South Carolina Aquarium:

Connecting Students to Water, Wildlife and Wild Places

11/23/2014
EXPERIENTIAL LEARNING

South Carolina is one of the most ecologically diverse states in the country, and there’s only one place classes can go to experience all of its amazing habitats in the same building: the South Carolina Aquarium. As students journey through the aquarium, they learn about the many distinct ecosystems found in South Carolina — from the majestic Blue Ridge Mountains to the vast Atlantic Ocean — through fun, hands-on activities that bring lessons to life.

Brian Thill, Assistant Director of Education at the South Carolina Aquarium, leads a team of staff and volunteers who encourage young people to engage with the natural world in innovative ways.

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 “People of all ages are naturally attracted to water,” explains Thill. “They want to touch it, to be near it, to explore what lies below the surface. We get to make the tangible connection between natural instinct and scientific education — it’s what makes us unique.”

At Ollie’s Trading Post, students may bring items found from their local area to exchange for bones, teeth and other natural specimens and examine each item under a microscope. After learning more about their interesting finds, students can then experience the Touch Tank, where they can hold sea stars, sea urchins and hermit crabs, feel the smooth skin of a stingray, and touch the shell of a horseshoe crab. When students reach the Saltmarsh Aviary, they can purchase cups of shrimp to feed the stingrays, who swim past eagerly in search of a tasty shrimp treat.

Daily programs provide students the opportunity to learn from a wildlife expert about some of the aquarium’s most fascinating animals. Animal Encounters featuring alligators, owls, snakes and more bring students even closer to nature as educators present the animals face-to-face with aquarium guests. Dive shows provide another opportunity for interactive education, as divers within the 385,000-gallon Great Ocean Tank participate and engage with the audience. In addition to daily dive shows, it’s not uncommon to see aquarium staff holding impromptu presentations with a turtle or a small alligator!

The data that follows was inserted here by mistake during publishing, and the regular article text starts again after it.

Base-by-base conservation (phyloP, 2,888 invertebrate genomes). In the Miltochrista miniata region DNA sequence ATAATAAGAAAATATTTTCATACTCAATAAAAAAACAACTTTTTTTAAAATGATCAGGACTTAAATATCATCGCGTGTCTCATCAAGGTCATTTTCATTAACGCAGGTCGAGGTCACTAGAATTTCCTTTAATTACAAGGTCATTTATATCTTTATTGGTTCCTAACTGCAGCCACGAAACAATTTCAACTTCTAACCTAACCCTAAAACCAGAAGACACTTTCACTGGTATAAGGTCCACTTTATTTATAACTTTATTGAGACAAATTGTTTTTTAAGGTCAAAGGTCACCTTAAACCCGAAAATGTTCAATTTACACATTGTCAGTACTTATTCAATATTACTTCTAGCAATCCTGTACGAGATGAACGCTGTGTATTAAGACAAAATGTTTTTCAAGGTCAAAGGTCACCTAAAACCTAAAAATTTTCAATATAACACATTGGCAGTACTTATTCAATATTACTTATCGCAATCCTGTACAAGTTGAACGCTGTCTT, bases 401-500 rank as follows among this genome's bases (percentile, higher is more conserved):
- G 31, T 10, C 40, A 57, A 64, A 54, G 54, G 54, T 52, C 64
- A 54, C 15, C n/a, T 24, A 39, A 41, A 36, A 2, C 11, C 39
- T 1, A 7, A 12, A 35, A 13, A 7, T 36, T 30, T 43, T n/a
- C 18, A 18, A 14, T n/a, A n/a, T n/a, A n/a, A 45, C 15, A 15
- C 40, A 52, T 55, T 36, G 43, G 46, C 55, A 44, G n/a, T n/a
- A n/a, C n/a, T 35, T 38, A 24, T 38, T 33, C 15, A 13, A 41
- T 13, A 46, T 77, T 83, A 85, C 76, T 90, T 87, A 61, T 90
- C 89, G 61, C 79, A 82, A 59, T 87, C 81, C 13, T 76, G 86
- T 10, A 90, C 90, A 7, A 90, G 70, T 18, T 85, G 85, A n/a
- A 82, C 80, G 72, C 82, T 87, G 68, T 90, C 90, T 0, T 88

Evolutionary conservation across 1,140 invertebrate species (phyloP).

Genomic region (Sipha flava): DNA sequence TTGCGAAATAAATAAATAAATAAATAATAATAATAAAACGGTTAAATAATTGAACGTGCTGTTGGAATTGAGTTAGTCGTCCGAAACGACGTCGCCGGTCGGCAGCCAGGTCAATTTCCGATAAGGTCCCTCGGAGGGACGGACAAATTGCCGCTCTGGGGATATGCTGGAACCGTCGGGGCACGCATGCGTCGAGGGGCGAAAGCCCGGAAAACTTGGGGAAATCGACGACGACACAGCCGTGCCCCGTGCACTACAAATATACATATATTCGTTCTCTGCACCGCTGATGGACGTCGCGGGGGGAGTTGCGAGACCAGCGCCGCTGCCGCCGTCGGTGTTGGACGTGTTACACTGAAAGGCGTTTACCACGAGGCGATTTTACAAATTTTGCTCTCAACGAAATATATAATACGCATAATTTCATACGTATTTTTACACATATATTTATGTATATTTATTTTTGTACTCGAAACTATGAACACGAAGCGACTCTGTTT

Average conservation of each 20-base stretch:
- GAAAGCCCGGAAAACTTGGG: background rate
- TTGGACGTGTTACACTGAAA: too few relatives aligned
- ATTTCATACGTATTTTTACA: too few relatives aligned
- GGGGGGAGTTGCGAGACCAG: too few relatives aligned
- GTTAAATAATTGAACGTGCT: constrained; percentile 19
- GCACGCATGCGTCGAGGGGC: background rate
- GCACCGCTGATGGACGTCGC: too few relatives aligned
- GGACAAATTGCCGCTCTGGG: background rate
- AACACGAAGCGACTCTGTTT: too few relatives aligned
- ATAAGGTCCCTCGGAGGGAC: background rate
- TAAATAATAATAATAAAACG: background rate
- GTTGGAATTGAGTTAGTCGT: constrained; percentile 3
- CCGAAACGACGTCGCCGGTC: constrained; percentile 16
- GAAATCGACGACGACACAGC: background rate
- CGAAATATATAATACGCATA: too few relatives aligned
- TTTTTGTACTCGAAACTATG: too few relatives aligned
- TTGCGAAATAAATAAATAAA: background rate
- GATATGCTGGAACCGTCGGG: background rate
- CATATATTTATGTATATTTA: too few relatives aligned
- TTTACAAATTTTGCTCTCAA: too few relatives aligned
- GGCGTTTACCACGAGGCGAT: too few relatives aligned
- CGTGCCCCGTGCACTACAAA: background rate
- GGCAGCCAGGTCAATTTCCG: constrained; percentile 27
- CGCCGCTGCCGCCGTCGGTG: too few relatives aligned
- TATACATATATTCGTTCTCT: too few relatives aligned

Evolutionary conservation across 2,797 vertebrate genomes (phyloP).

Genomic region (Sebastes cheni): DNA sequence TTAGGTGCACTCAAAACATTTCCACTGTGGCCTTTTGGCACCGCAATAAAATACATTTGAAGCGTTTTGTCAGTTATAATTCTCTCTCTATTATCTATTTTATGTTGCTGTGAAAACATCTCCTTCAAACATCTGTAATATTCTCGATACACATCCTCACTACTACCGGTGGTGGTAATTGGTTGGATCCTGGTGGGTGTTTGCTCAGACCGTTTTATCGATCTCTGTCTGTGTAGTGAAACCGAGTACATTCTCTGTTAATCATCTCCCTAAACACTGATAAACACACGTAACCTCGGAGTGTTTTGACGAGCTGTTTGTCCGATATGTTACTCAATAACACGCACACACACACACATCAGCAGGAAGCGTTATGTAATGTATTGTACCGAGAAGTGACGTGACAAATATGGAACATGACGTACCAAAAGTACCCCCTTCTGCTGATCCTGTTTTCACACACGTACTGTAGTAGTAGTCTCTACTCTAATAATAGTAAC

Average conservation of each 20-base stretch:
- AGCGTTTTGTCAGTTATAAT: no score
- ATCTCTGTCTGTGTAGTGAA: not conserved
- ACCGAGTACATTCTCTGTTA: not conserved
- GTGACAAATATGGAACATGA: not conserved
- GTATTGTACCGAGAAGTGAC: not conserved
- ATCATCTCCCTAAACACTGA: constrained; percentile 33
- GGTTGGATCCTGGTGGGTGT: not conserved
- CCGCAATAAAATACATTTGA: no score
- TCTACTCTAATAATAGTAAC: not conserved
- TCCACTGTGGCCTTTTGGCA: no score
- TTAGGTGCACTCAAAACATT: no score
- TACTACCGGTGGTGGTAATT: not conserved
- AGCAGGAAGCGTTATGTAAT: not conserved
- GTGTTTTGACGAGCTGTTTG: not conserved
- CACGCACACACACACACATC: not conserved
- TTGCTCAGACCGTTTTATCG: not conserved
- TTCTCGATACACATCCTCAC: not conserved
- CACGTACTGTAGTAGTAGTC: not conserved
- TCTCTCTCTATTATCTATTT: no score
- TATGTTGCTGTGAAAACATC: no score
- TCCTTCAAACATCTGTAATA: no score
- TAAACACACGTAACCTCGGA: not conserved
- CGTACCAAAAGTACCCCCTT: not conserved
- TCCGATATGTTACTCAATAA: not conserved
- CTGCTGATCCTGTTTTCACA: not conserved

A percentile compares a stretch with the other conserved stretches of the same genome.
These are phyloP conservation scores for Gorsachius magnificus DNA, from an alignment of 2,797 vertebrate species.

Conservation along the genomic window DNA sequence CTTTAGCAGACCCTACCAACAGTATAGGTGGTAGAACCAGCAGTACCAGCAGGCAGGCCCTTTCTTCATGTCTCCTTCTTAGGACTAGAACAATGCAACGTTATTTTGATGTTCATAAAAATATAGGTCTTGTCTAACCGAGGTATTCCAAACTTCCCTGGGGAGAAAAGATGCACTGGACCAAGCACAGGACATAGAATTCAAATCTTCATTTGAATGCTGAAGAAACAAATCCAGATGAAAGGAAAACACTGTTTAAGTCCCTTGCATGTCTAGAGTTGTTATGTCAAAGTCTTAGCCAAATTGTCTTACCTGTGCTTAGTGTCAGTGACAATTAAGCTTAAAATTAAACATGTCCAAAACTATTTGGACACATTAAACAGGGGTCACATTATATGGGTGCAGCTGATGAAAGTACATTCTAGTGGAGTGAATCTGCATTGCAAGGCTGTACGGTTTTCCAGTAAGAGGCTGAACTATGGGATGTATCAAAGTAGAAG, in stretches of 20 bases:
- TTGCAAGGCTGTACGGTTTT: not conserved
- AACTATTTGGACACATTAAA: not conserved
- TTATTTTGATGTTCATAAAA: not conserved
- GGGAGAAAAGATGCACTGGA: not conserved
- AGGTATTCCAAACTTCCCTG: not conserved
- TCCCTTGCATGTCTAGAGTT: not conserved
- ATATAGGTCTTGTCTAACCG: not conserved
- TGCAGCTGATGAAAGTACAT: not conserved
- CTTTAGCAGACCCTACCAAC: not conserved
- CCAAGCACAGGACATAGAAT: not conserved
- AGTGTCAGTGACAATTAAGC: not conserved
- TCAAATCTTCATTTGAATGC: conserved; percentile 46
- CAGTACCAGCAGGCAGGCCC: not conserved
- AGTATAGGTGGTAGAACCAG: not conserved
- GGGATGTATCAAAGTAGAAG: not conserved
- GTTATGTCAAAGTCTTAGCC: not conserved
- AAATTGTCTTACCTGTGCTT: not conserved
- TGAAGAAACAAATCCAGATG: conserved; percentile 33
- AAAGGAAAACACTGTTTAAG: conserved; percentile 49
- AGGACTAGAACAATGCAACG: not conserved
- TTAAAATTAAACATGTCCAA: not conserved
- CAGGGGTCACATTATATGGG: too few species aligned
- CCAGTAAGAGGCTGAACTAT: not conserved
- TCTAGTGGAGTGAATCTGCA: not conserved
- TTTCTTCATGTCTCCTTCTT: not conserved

“Students can easily view an alligator on an iPad in the classroom, but to touch a live alligator at the aquarium is a completely different experience,” says Thill. “It’s our goal for guests to leave the aquarium with a greater knowledge and appreciation for animals found in our environment while increasing their desire to be stewards of the natural world.”

A visit to the South Carolina Aquarium is a creative and informative experience that complements the valuable science lessons that students learn in the classroom. The Aquarium eagerly welcomes students and teachers and seeks to create an experience that all will remember for years to come.

To book your class trip, visit www.scaquarium.org or call 843-577-FISH (3474).
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Issue 18.3 | Winter/Spring 2017

Southeast Education Network

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